U.S. Senate candidate Mark Jacobs says business background sets him apart from other candidates

Businessman Mark Jacobs will run against four other Republican candidates in the primary election this June.

The race for a Republican nominee for Iowa's seat in the U.S. Senate is still wide open.

The seat is being vacated by retiring five-term Democrat Tom Harkin. The only declared Democratic candidate is U.S. Representative Bruce Braley, however, there are five declared Republican candidates. Those candidates are radio host Sam Clovis, State Senator Joni Ernst, salesman Scott Schaben, former Senator Grassley Chief of Staff Matthew Whitaker and Mark Jacobs, former CEO of Reliant Energy.

Jacobs spoke with KTVO Tuesday as one of his stops touring Iowa. Jacobs said this election is a winnable one for the Republican Party and what sets him apart from both his fellow Republican candidates and Representative Braley is his background in business.

"One of the things I'll be able to do is provide a clearer contrast with Congressman Braley," Jacobs said. "He's a career politician, somebody who has supported big government programs and it's very clear in the economic conditions that we have in this country today that those have not worked. I think we need somebody like me, who comes out of the business world, who understands what it's going to take to create that environment where we can get better paying jobs and also somebody who has had the opportunity to tackle a big fiscal mess. Washington is a disaster today and I've got some real-world experience in helping turn around a large, but financially troubled company."

Jacobs said he is the only candidate who has prepared a specific plan for how to create jobs in Iowa and in the country. Those specific steps include closing the skill gap by supporting community colleges and trade schools, developing energy resources, putting an end to federal regulations, creating a tax policy that encourages businesses to not outsource jobs overseas and repeal Obamacare.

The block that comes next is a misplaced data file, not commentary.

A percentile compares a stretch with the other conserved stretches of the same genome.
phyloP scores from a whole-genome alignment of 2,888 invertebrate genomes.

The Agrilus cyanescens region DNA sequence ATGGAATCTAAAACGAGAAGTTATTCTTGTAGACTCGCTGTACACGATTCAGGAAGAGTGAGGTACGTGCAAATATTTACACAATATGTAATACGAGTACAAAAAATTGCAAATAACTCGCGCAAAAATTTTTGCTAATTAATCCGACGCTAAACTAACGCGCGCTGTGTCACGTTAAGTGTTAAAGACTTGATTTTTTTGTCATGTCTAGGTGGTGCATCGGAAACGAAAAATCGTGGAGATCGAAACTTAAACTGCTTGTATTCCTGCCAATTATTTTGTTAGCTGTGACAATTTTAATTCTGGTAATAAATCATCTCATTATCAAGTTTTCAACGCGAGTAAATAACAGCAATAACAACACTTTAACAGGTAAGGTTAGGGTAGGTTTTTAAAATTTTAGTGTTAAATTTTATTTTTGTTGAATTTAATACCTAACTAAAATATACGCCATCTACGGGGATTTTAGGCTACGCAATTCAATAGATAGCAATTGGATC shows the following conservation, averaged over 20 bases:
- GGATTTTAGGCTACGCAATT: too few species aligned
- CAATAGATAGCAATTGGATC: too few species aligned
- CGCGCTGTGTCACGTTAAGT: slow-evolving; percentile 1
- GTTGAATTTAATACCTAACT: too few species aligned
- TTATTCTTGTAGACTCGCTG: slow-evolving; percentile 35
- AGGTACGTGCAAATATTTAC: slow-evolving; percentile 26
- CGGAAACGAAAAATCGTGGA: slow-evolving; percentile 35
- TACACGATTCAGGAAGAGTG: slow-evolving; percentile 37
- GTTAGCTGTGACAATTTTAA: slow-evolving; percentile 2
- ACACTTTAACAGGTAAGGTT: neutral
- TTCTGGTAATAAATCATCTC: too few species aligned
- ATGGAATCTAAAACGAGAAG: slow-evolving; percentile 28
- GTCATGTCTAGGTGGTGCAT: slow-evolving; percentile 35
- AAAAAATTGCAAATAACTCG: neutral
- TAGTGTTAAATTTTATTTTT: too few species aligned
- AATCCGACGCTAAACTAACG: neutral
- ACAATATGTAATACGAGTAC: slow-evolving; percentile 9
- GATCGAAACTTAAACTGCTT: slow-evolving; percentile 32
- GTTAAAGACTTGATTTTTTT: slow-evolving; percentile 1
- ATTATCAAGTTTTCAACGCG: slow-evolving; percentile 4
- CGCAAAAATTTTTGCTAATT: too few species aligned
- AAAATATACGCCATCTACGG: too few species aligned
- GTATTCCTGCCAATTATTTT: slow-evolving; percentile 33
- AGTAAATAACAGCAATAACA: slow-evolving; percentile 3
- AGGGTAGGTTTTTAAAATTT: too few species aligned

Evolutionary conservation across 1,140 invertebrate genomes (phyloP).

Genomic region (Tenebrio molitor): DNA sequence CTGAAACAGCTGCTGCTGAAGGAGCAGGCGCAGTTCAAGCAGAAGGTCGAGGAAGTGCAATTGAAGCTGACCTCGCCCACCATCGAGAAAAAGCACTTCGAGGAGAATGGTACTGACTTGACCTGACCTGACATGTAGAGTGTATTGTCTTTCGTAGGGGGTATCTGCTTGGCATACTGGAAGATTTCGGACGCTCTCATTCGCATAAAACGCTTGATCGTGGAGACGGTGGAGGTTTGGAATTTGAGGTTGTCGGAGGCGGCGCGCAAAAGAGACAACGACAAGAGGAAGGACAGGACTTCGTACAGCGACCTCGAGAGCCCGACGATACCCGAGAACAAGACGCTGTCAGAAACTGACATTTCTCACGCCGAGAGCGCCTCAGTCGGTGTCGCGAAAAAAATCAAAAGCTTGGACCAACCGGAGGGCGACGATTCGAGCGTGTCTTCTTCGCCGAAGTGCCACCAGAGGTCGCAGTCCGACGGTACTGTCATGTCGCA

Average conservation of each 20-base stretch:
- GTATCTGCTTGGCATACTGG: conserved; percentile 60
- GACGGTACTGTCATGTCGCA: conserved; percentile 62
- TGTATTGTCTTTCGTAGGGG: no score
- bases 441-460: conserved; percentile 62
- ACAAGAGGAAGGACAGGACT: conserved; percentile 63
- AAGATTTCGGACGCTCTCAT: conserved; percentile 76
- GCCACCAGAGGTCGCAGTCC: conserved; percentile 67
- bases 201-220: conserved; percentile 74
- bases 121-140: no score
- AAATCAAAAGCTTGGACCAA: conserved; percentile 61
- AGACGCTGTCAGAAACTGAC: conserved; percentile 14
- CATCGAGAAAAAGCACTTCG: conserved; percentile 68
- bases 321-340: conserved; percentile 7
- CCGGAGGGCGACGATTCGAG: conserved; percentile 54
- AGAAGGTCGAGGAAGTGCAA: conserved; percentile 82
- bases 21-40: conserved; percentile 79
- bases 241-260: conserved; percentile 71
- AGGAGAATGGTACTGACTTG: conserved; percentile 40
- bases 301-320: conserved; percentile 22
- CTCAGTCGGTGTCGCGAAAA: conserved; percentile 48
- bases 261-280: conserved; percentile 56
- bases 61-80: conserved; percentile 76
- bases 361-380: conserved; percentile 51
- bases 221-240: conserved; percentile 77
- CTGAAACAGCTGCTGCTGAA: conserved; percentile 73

In regard to education, Jacobs said there should be as little involvement on the federal level as possible, in order to keep policy-making a state and local issue.

"I think a role for the federal government to play in education, though, is supporting community colleges and vocational schools to make sure they have the right resources they need to provide that training," he said. "And also to provide a helping hand to those individuals who need it, who are trying to acquire new skills so that they can get a better paying job."

Jacobs' campaign received attention last week after he earned the endorsement of Iowa Secretary of Agriculture Bill Northey.

"He's somebody who, like me, views agriculture as a business and I think one of the things that attracted him to our candidacy is that I am a business guy," Jacobs said. "And it's very noteworthy as well, because this is the first time that Secretary Northey has ever endorsed a state-wide candidate in a primary."

Next, the Republican primary will be held on June 3. If no candidate wins more than 35 percent of the vote, the party's nominee will be decided at a statewide convention.